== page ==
Grafton Cornet Band celebrates 150th anniversary
A formal portrait of the Grafton Cornet Band taken in 1885 in their new tan uniforms. The young cymbal player in front is Aiden F. Prouty, who began playing with the band when he was about 10 years old.

Grafton Cornet Band celebrates 150th anniversary

GRAFTON — The Grafton Cornet Band will celebrate its 150th anniversary on Sunday, Aug. 27, at 4 p.m., with a free concert on the lawn of the town library.

This concert will take place rain or shine. If there is rain, the concert will take place in the White Church. Bring a chair or blanket for comfort. The historical society will also be open, displaying historical photos, magazines, and newspaper articles to celebrate 150 years of band music in Grafton.

The band proudly keeps its original 1867 name even though all band instruments are included now, not just the cornet family.

The small town of Grafton (population 679) supports its own community band, with a three-room band hall that provides storage for instruments and a 500-title music library.

Vermont's second oldest continuously performing band was conceived in March 1867 by Francis Phelps, who gathered Grafton musicians at the home of Vestus Wilbur to discuss the idea of a band for the town. A talented Keene, N.H., musician, Solomon F. Merrill, was asked to be the band's first musical director, and the Grafton Cornet Band was formed.

When the first Decoration Day - the forerunner of today's Memorial Day - to honor the Union dead in the Civil War was held on May 30, 1868, the newly formed band took part in services in Grafton. They haven't missed a Decoration/Memorial Day service since.

From its beginnings, the band has included not only Grafton residents, but many other Vermont and New Hampshire residents in the Connecticut River valley region.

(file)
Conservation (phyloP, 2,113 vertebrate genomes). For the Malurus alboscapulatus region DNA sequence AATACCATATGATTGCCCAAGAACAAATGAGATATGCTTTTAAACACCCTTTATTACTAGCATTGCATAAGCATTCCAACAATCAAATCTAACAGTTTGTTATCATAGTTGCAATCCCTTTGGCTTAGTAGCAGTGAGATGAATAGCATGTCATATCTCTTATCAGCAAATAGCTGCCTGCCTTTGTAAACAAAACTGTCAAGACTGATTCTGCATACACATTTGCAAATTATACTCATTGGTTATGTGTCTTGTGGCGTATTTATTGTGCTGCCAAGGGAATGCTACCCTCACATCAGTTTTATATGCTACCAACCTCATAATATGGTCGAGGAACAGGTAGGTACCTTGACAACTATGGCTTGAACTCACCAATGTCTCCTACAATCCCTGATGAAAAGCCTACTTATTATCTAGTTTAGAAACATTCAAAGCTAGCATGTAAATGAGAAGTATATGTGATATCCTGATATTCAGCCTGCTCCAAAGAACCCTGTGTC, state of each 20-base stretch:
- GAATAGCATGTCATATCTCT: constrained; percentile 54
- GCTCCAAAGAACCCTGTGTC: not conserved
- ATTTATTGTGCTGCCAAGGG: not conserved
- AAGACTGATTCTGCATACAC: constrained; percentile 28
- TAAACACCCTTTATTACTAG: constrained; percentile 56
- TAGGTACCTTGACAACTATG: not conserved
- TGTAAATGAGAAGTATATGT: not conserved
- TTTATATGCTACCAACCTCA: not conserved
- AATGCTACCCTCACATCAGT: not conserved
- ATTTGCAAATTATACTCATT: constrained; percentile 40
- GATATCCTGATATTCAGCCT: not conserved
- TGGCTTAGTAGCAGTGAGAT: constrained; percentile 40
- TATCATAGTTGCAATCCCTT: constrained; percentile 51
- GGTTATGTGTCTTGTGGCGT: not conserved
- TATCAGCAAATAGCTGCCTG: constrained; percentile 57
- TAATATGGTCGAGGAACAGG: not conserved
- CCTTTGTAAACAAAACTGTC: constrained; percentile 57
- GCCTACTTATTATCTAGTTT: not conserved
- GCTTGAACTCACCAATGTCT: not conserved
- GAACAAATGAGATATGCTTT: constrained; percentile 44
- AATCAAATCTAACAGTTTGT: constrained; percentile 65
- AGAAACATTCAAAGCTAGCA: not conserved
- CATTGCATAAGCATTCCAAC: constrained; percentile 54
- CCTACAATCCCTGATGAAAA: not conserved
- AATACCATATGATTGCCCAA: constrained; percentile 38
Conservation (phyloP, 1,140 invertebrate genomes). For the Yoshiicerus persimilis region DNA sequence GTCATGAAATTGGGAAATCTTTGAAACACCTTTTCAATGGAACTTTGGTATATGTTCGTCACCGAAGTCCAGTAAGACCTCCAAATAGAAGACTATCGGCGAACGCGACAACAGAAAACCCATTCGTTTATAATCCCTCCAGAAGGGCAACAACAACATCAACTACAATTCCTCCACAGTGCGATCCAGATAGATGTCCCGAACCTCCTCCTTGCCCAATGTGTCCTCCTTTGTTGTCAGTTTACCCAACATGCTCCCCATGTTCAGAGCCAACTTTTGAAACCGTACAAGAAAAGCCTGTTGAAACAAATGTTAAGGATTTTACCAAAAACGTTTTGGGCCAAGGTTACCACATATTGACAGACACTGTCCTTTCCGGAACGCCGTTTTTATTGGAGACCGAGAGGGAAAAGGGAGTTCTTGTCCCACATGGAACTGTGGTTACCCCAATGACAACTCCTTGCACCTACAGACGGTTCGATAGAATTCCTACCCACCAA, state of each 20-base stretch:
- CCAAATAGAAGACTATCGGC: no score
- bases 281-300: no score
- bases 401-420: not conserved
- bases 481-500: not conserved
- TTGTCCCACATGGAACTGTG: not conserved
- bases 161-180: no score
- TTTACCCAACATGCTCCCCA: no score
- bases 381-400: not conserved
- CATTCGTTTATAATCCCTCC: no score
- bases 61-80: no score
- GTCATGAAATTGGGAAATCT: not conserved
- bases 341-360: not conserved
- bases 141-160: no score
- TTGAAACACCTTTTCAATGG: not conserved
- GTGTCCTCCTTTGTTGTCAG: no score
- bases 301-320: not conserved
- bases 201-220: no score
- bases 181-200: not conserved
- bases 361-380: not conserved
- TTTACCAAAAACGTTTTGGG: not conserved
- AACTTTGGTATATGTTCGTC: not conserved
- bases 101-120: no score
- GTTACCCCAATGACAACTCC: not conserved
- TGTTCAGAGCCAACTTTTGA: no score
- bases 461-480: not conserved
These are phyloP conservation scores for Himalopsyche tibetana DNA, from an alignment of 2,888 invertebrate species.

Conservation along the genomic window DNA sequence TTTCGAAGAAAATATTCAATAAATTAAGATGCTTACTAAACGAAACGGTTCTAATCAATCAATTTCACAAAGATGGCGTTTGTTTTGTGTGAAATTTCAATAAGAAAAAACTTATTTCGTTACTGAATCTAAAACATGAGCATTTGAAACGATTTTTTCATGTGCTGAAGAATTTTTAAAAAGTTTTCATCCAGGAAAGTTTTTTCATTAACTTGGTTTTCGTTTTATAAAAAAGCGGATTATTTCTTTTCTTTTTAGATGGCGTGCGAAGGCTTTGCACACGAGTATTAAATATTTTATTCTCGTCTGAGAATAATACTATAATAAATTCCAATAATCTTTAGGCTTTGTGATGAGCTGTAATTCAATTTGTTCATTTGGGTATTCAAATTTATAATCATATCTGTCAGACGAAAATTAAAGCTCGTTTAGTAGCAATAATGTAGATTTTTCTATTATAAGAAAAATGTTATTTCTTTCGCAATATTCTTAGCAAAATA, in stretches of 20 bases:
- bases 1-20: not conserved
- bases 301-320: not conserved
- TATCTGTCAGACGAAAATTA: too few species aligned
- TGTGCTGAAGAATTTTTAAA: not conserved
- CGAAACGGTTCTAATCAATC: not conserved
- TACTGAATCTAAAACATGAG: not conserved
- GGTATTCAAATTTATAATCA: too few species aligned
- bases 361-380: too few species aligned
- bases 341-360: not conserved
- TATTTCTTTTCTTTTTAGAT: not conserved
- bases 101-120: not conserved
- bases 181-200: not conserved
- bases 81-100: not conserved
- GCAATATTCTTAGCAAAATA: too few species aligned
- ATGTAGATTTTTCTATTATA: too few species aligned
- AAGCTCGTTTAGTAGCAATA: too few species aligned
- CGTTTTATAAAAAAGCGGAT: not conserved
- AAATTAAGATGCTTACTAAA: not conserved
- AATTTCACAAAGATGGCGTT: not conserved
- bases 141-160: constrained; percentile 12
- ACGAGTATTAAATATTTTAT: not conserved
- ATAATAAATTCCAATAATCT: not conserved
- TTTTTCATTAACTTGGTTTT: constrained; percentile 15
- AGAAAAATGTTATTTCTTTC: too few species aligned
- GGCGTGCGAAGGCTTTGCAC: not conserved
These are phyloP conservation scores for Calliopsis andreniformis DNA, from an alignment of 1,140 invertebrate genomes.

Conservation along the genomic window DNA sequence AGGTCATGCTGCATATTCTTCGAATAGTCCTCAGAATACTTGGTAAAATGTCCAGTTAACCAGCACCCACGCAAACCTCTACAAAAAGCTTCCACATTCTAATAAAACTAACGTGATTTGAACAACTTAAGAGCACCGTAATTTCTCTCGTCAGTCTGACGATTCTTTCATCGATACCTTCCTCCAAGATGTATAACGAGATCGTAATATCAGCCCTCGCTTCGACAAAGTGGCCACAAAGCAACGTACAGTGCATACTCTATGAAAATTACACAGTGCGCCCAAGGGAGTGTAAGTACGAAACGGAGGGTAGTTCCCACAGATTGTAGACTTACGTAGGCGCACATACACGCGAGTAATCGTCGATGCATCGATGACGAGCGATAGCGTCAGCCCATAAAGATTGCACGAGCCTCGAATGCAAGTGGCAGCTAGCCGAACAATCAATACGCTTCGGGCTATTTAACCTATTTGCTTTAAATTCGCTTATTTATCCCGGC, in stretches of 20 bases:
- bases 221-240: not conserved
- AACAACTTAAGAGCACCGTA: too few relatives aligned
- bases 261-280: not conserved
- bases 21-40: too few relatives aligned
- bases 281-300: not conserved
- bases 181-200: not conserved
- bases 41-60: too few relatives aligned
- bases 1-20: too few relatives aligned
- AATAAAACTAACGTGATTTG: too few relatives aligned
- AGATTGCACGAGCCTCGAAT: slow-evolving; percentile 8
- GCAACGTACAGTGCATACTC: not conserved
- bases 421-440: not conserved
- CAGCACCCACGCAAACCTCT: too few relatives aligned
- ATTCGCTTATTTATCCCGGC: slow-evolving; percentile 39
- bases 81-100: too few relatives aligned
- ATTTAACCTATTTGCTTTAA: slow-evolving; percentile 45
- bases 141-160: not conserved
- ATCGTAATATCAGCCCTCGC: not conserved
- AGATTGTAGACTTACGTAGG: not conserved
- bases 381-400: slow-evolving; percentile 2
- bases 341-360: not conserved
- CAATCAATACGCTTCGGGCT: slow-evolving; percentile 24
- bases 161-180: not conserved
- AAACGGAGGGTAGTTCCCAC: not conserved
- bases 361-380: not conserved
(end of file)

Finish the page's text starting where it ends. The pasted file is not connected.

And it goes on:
The band is noted for the long dedication of many of its members. Some, such as Charles L. Park of Grafton and Bruce Corwin of Brattleboro, joined the band as early as age 10 and stayed for 60 years. Park went on to become musical director for 40 years. Corwin, the recently retired musical director, was with the band for 65 years and was its director for 42 years.

Baritone player Doug Switzer of Brattleboro, and tuba player Richard Desrochers of Grafton, have been with the band 65 and 56 years, respectively. There are a few more who have played with the band for many years, but membership has always ranged in age from early teens to octogenarians.

The band started out featuring cornets and drums. Francis Phelps drove a team of four cream-colored horses that pulled a bandwagon with members playing as they rode in and out of towns. One Memorial Day, they drove a total of 40 miles through South Londonderry, Jamaica, and Townshend, playing in four different towns along the way.

The band's first female member was Mary Palmer, a piccolo player. By 1942, the band had three women playing with the group: Charlotte Noyes, Betty Williams, and Myrtle Nichols.

By 1885, it was decided to build a bandstand at the corner of Townshend Rd. and Main Street to give concerts. A second bandstand replacement was built in 1902 at a cost of $8.13 and the third and last band stand was built in the early 1920s. The bandstand no longer exists and the band now plays its concerts in front of the library or at the Grafton White Church.

After 1915, when cars were readily available for members to get to various towns, the band marched in parades. It continued to march on foot until 1986, when it purchased a flat-bed truck and converted it into its official bandwagon.

That bandwagon was replaced this past year with a newer similar version.

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